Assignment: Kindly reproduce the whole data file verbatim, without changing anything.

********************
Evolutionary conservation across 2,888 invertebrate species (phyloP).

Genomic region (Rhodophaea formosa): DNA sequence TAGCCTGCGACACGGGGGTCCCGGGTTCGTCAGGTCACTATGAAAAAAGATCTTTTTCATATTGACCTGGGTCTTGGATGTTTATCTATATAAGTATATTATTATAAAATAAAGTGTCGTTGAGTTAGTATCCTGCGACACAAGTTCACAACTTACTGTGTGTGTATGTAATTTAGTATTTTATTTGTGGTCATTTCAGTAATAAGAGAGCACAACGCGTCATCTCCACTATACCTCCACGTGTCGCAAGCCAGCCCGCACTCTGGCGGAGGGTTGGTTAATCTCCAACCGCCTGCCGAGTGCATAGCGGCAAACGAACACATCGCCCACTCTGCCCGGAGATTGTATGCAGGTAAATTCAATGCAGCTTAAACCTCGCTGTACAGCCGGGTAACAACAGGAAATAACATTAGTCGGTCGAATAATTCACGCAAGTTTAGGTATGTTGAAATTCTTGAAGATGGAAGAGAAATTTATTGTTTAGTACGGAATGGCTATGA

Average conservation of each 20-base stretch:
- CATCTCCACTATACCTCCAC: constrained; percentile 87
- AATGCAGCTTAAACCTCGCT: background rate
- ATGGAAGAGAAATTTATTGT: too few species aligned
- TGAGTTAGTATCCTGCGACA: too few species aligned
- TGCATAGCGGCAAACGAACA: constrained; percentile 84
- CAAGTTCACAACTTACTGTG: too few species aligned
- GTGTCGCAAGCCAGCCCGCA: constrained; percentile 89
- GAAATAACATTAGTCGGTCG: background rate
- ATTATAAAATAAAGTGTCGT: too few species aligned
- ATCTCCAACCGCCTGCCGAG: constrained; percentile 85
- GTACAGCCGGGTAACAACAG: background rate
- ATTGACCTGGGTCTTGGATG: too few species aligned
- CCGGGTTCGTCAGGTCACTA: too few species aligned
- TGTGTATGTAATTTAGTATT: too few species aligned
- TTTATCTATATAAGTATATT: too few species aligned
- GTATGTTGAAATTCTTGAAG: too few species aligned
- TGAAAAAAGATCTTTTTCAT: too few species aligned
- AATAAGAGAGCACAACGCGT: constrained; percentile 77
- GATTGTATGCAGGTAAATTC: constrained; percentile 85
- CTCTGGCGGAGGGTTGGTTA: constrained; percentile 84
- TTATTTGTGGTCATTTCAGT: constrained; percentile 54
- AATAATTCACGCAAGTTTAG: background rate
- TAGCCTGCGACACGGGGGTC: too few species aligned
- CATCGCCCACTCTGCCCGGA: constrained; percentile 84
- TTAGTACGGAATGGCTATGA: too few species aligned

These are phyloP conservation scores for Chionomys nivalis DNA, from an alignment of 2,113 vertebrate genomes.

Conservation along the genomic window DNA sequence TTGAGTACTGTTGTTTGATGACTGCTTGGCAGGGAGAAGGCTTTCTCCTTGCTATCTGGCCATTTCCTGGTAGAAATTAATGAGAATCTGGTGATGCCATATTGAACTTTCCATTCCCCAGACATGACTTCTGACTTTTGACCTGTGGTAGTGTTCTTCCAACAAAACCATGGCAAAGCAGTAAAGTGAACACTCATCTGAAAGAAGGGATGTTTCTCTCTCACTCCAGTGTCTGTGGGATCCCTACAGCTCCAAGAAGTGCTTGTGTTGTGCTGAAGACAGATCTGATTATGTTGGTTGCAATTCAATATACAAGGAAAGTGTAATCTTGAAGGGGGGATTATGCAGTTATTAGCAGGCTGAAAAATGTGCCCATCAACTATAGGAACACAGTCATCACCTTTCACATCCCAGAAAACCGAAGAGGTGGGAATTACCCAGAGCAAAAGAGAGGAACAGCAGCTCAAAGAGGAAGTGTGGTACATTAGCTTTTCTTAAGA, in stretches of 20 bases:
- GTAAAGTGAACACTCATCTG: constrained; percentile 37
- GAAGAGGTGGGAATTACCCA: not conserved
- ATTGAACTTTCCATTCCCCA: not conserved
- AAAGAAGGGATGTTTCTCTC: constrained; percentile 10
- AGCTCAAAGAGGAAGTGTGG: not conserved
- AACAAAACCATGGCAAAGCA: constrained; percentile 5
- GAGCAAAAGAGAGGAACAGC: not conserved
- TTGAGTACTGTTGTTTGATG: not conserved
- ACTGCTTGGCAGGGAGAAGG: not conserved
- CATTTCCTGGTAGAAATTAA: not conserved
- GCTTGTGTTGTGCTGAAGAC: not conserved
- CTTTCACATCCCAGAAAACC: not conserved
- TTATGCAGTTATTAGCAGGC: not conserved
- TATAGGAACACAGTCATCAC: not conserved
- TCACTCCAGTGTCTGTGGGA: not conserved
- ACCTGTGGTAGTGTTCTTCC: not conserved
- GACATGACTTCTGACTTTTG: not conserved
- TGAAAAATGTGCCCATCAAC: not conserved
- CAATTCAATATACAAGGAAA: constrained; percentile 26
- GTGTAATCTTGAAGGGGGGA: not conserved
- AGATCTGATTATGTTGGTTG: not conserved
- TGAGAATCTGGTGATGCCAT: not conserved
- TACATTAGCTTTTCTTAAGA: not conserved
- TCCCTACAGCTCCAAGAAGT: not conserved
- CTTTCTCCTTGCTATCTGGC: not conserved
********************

Evolutionary conservation across 2,888 invertebrate species (phyloP).

Genomic region (Rhodophaea formosa): DNA sequence TAGCCTGCGACACGGGGGTCCCGGGTTCGTCAGGTCACTATGAAAAAAGATCTTTTTCATATTGACCTGGGTCTTGGATGTTTATCTATATAAGTATATTATTATAAAATAAAGTGTCGTTGAGTTAGTATCCTGCGACACAAGTTCACAACTTACTGTGTGTGTATGTAATTTAGTATTTTATTTGTGGTCATTTCAGTAATAAGAGAGCACAACGCGTCATCTCCACTATACCTCCACGTGTCGCAAGCCAGCCCGCACTCTGGCGGAGGGTTGGTTAATCTCCAACCGCCTGCCGAGTGCATAGCGGCAAACGAACACATCGCCCACTCTGCCCGGAGATTGTATGCAGGTAAATTCAATGCAGCTTAAACCTCGCTGTACAGCCGGGTAACAACAGGAAATAACATTAGTCGGTCGAATAATTCACGCAAGTTTAGGTATGTTGAAATTCTTGAAGATGGAAGAGAAATTTATTGTTTAGTACGGAATGGCTATGA

Average conservation of each 20-base stretch:
- CATCTCCACTATACCTCCAC: constrained; percentile 87
- AATGCAGCTTAAACCTCGCT: background rate
- ATGGAAGAGAAATTTATTGT: too few species aligned
- TGAGTTAGTATCCTGCGACA: too few species aligned
- TGCATAGCGGCAAACGAACA: constrained; percentile 84
- CAAGTTCACAACTTACTGTG: too few species aligned
- GTGTCGCAAGCCAGCCCGCA: constrained; percentile 89
- GAAATAACATTAGTCGGTCG: background rate
- ATTATAAAATAAAGTGTCGT: too few species aligned
- ATCTCCAACCGCCTGCCGAG: constrained; percentile 85
- GTACAGCCGGGTAACAACAG: background rate
- ATTGACCTGGGTCTTGGATG: too few species aligned
- CCGGGTTCGTCAGGTCACTA: too few species aligned
- TGTGTATGTAATTTAGTATT: too few species aligned
- TTTATCTATATAAGTATATT: too few species aligned
- GTATGTTGAAATTCTTGAAG: too few species aligned
- TGAAAAAAGATCTTTTTCAT: too few species aligned
- AATAAGAGAGCACAACGCGT: constrained; percentile 77
- GATTGTATGCAGGTAAATTC: constrained; percentile 85
- CTCTGGCGGAGGGTTGGTTA: constrained; percentile 84
- TTATTTGTGGTCATTTCAGT: constrained; percentile 54
- AATAATTCACGCAAGTTTAG: background rate
- TAGCCTGCGACACGGGGGTC: too few species aligned
- CATCGCCCACTCTGCCCGGA: constrained; percentile 84
- TTAGTACGGAATGGCTATGA: too few species aligned

These are phyloP conservation scores for Chionomys nivalis DNA, from an alignment of 2,113 vertebrate genomes.

Conservation along the genomic window DNA sequence TTGAGTACTGTTGTTTGATGACTGCTTGGCAGGGAGAAGGCTTTCTCCTTGCTATCTGGCCATTTCCTGGTAGAAATTAATGAGAATCTGGTGATGCCATATTGAACTTTCCATTCCCCAGACATGACTTCTGACTTTTGACCTGTGGTAGTGTTCTTCCAACAAAACCATGGCAAAGCAGTAAAGTGAACACTCATCTGAAAGAAGGGATGTTTCTCTCTCACTCCAGTGTCTGTGGGATCCCTACAGCTCCAAGAAGTGCTTGTGTTGTGCTGAAGACAGATCTGATTATGTTGGTTGCAATTCAATATACAAGGAAAGTGTAATCTTGAAGGGGGGATTATGCAGTTATTAGCAGGCTGAAAAATGTGCCCATCAACTATAGGAACACAGTCATCACCTTTCACATCCCAGAAAACCGAAGAGGTGGGAATTACCCAGAGCAAAAGAGAGGAACAGCAGCTCAAAGAGGAAGTGTGGTACATTAGCTTTTCTTAAGA, in stretches of 20 bases:
- GTAAAGTGAACACTCATCTG: constrained; percentile 37
- GAAGAGGTGGGAATTACCCA: not conserved
- ATTGAACTTTCCATTCCCCA: not conserved
- AAAGAAGGGATGTTTCTCTC: constrained; percentile 10
- AGCTCAAAGAGGAAGTGTGG: not conserved
- AACAAAACCATGGCAAAGCA: constrained; percentile 5
- GAGCAAAAGAGAGGAACAGC: not conserved
- TTGAGTACTGTTGTTTGATG: not conserved
- ACTGCTTGGCAGGGAGAAGG: not conserved
- CATTTCCTGGTAGAAATTAA: not conserved
- GCTTGTGTTGTGCTGAAGAC: not conserved
- CTTTCACATCCCAGAAAACC: not conserved
- TTATGCAGTTATTAGCAGGC: not conserved
- TATAGGAACACAGTCATCAC: not conserved
- TCACTCCAGTGTCTGTGGGA: not conserved
- ACCTGTGGTAGTGTTCTTCC: not conserved
- GACATGACTTCTGACTTTTG: not conserved
- TGAAAAATGTGCCCATCAAC: not conserved
- CAATTCAATATACAAGGAAA: constrained; percentile 26
- GTGTAATCTTGAAGGGGGGA: not conserved
- AGATCTGATTATGTTGGTTG: not conserved
- TGAGAATCTGGTGATGCCAT: not conserved
- TACATTAGCTTTTCTTAAGA: not conserved
- TCCCTACAGCTCCAAGAAGT: not conserved
- CTTTCTCCTTGCTATCTGGC: not conserved